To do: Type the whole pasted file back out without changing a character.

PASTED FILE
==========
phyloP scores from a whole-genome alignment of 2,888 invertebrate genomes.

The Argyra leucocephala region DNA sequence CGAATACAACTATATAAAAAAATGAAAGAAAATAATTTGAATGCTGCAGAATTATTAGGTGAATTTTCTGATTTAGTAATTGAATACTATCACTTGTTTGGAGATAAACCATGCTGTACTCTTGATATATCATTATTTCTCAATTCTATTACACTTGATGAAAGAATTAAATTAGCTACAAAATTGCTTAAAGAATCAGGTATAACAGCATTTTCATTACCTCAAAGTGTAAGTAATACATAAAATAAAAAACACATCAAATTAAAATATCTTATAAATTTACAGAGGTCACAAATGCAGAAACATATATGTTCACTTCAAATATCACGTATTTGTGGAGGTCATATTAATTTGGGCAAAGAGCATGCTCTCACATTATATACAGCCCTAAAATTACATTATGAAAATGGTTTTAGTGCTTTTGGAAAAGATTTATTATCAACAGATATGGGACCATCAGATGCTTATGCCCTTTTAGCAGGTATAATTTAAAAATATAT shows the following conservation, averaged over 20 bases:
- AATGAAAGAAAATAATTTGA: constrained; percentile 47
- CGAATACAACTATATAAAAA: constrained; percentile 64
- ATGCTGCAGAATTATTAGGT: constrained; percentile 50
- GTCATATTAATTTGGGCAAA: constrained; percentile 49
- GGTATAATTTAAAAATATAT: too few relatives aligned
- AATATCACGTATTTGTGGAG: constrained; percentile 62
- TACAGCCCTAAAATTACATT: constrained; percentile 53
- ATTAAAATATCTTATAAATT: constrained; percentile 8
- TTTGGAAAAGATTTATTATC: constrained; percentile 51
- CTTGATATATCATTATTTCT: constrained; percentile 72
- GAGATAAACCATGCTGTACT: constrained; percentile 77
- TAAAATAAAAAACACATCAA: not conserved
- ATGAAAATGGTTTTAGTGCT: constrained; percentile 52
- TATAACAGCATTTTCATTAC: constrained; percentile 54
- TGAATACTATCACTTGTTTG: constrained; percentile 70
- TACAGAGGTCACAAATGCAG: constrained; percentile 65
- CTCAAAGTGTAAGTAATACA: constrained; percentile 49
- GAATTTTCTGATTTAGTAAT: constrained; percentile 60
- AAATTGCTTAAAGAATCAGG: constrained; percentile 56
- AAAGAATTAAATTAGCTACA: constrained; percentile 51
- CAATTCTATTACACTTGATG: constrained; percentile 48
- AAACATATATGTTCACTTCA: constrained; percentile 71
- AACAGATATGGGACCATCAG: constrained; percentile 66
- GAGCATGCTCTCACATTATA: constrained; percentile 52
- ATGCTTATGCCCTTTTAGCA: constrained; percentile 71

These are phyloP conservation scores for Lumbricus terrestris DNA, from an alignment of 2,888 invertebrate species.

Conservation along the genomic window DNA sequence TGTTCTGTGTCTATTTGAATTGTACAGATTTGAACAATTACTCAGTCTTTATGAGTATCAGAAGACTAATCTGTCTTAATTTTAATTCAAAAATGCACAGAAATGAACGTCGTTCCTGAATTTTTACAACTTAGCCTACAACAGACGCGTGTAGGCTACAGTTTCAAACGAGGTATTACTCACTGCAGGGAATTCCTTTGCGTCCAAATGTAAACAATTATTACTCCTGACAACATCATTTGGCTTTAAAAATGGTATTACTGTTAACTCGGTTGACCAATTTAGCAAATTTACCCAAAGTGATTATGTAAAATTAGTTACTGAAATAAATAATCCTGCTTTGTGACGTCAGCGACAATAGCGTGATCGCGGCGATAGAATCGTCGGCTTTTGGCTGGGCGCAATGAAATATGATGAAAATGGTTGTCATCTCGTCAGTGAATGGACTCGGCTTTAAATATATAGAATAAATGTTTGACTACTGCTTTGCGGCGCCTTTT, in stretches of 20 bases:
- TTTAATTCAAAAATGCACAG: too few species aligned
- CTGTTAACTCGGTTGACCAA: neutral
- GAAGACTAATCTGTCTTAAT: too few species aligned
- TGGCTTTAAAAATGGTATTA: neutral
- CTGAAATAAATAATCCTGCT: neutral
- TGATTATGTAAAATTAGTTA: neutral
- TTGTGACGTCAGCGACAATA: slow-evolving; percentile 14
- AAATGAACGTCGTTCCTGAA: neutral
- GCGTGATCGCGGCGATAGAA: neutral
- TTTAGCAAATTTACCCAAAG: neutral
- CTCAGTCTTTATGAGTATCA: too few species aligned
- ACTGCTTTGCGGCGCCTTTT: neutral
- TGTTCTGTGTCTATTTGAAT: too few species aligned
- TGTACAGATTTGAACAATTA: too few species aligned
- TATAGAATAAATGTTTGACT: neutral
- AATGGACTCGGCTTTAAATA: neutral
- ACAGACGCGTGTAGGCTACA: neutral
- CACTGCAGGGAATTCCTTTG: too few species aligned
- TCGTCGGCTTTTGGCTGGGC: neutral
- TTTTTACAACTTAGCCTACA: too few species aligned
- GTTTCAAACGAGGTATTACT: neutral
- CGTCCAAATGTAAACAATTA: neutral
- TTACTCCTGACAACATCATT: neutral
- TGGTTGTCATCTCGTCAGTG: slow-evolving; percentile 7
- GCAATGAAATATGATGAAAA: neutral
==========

phyloP scores from a whole-genome alignment of 2,888 invertebrate genomes.

The Argyra leucocephala region DNA sequence CGAATACAACTATATAAAAAAATGAAAGAAAATAATTTGAATGCTGCAGAATTATTAGGTGAATTTTCTGATTTAGTAATTGAATACTATCACTTGTTTGGAGATAAACCATGCTGTACTCTTGATATATCATTATTTCTCAATTCTATTACACTTGATGAAAGAATTAAATTAGCTACAAAATTGCTTAAAGAATCAGGTATAACAGCATTTTCATTACCTCAAAGTGTAAGTAATACATAAAATAAAAAACACATCAAATTAAAATATCTTATAAATTTACAGAGGTCACAAATGCAGAAACATATATGTTCACTTCAAATATCACGTATTTGTGGAGGTCATATTAATTTGGGCAAAGAGCATGCTCTCACATTATATACAGCCCTAAAATTACATTATGAAAATGGTTTTAGTGCTTTTGGAAAAGATTTATTATCAACAGATATGGGACCATCAGATGCTTATGCCCTTTTAGCAGGTATAATTTAAAAATATAT shows the following conservation, averaged over 20 bases:
- AATGAAAGAAAATAATTTGA: constrained; percentile 47
- CGAATACAACTATATAAAAA: constrained; percentile 64
- ATGCTGCAGAATTATTAGGT: constrained; percentile 50
- GTCATATTAATTTGGGCAAA: constrained; percentile 49
- GGTATAATTTAAAAATATAT: too few relatives aligned
- AATATCACGTATTTGTGGAG: constrained; percentile 62
- TACAGCCCTAAAATTACATT: constrained; percentile 53
- ATTAAAATATCTTATAAATT: constrained; percentile 8
- TTTGGAAAAGATTTATTATC: constrained; percentile 51
- CTTGATATATCATTATTTCT: constrained; percentile 72
- GAGATAAACCATGCTGTACT: constrained; percentile 77
- TAAAATAAAAAACACATCAA: not conserved
- ATGAAAATGGTTTTAGTGCT: constrained; percentile 52
- TATAACAGCATTTTCATTAC: constrained; percentile 54
- TGAATACTATCACTTGTTTG: constrained; percentile 70
- TACAGAGGTCACAAATGCAG: constrained; percentile 65
- CTCAAAGTGTAAGTAATACA: constrained; percentile 49
- GAATTTTCTGATTTAGTAAT: constrained; percentile 60
- AAATTGCTTAAAGAATCAGG: constrained; percentile 56
- AAAGAATTAAATTAGCTACA: constrained; percentile 51
- CAATTCTATTACACTTGATG: constrained; percentile 48
- AAACATATATGTTCACTTCA: constrained; percentile 71
- AACAGATATGGGACCATCAG: constrained; percentile 66
- GAGCATGCTCTCACATTATA: constrained; percentile 52
- ATGCTTATGCCCTTTTAGCA: constrained; percentile 71

These are phyloP conservation scores for Lumbricus terrestris DNA, from an alignment of 2,888 invertebrate species.

Conservation along the genomic window DNA sequence TGTTCTGTGTCTATTTGAATTGTACAGATTTGAACAATTACTCAGTCTTTATGAGTATCAGAAGACTAATCTGTCTTAATTTTAATTCAAAAATGCACAGAAATGAACGTCGTTCCTGAATTTTTACAACTTAGCCTACAACAGACGCGTGTAGGCTACAGTTTCAAACGAGGTATTACTCACTGCAGGGAATTCCTTTGCGTCCAAATGTAAACAATTATTACTCCTGACAACATCATTTGGCTTTAAAAATGGTATTACTGTTAACTCGGTTGACCAATTTAGCAAATTTACCCAAAGTGATTATGTAAAATTAGTTACTGAAATAAATAATCCTGCTTTGTGACGTCAGCGACAATAGCGTGATCGCGGCGATAGAATCGTCGGCTTTTGGCTGGGCGCAATGAAATATGATGAAAATGGTTGTCATCTCGTCAGTGAATGGACTCGGCTTTAAATATATAGAATAAATGTTTGACTACTGCTTTGCGGCGCCTTTT, in stretches of 20 bases:
- TTTAATTCAAAAATGCACAG: too few species aligned
- CTGTTAACTCGGTTGACCAA: neutral
- GAAGACTAATCTGTCTTAAT: too few species aligned
- TGGCTTTAAAAATGGTATTA: neutral
- CTGAAATAAATAATCCTGCT: neutral
- TGATTATGTAAAATTAGTTA: neutral
- TTGTGACGTCAGCGACAATA: slow-evolving; percentile 14
- AAATGAACGTCGTTCCTGAA: neutral
- GCGTGATCGCGGCGATAGAA: neutral
- TTTAGCAAATTTACCCAAAG: neutral
- CTCAGTCTTTATGAGTATCA: too few species aligned
- ACTGCTTTGCGGCGCCTTTT: neutral
- TGTTCTGTGTCTATTTGAAT: too few species aligned
- TGTACAGATTTGAACAATTA: too few species aligned
- TATAGAATAAATGTTTGACT: neutral
- AATGGACTCGGCTTTAAATA: neutral
- ACAGACGCGTGTAGGCTACA: neutral
- CACTGCAGGGAATTCCTTTG: too few species aligned
- TCGTCGGCTTTTGGCTGGGC: neutral
- TTTTTACAACTTAGCCTACA: too few species aligned
- GTTTCAAACGAGGTATTACT: neutral
- CGTCCAAATGTAAACAATTA: neutral
- TTACTCCTGACAACATCATT: neutral
- TGGTTGTCATCTCGTCAGTG: slow-evolving; percentile 7
- GCAATGAAATATGATGAAAA: neutral